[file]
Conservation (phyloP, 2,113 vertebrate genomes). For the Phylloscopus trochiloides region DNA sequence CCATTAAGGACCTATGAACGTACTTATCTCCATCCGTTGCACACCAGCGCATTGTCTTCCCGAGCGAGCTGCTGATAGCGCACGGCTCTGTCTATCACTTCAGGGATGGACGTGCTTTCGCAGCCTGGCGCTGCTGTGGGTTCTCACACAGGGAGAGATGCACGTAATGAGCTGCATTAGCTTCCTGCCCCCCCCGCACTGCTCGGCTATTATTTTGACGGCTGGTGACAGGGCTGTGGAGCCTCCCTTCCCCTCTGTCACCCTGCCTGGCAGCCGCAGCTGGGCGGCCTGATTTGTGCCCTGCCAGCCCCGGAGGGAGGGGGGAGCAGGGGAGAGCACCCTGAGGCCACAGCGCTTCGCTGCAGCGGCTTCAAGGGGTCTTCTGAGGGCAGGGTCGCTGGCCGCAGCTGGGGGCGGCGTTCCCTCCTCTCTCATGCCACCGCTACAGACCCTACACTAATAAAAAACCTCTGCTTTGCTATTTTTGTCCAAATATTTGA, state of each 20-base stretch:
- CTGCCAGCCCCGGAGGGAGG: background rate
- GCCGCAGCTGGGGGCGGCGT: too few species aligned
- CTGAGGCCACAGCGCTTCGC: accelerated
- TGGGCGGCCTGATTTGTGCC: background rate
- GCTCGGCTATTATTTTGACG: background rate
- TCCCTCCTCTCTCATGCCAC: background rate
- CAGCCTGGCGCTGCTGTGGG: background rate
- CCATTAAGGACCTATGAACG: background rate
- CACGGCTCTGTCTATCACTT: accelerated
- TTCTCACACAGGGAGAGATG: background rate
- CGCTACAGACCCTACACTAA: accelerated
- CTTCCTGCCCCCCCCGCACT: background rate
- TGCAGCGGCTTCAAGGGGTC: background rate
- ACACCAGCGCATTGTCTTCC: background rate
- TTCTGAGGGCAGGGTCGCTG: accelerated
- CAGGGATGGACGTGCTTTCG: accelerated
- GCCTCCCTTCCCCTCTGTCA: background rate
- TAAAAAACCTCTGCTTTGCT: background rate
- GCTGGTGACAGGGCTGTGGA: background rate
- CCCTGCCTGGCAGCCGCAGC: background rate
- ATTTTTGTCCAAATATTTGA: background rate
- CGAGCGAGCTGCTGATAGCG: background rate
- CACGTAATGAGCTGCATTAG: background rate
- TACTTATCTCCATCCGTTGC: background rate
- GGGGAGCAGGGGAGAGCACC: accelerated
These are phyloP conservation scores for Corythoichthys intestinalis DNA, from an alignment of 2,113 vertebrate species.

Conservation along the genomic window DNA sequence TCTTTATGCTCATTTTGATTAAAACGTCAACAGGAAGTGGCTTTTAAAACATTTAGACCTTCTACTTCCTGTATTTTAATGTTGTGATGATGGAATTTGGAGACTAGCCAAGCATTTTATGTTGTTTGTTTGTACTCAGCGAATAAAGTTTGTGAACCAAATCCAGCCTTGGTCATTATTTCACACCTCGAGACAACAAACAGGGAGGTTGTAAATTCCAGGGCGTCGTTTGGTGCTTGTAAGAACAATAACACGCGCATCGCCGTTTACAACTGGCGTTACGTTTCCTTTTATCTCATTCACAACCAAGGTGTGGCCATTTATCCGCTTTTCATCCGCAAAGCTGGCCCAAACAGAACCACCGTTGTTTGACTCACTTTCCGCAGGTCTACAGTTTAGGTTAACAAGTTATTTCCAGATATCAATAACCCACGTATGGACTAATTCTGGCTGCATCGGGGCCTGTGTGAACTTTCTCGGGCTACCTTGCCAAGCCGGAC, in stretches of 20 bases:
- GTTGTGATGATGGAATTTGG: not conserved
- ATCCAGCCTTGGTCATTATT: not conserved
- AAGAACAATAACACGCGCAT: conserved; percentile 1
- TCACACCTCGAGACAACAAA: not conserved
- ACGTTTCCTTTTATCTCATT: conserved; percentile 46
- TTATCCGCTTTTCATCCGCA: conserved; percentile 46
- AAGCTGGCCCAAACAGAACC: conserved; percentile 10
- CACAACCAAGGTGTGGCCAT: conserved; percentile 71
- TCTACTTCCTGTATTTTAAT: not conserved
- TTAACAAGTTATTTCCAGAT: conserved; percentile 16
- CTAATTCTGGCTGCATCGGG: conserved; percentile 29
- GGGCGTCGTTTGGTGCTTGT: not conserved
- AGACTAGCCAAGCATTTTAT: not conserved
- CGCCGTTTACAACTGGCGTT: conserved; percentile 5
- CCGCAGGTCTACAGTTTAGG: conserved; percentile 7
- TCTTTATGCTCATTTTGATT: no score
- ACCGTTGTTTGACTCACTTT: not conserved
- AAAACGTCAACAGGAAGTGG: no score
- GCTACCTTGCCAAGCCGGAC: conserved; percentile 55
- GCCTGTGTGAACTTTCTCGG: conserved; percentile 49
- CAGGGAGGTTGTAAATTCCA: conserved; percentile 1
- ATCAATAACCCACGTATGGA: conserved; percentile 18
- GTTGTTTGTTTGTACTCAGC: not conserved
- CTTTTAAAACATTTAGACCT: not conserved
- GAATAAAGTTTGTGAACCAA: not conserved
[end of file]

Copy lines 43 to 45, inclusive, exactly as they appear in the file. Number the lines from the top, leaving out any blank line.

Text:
- CCGCAGGTCTACAGTTTAGG: conserved; percentile 7
- TCTTTATGCTCATTTTGATT: no score
- ACCGTTGTTTGACTCACTTT: not conserved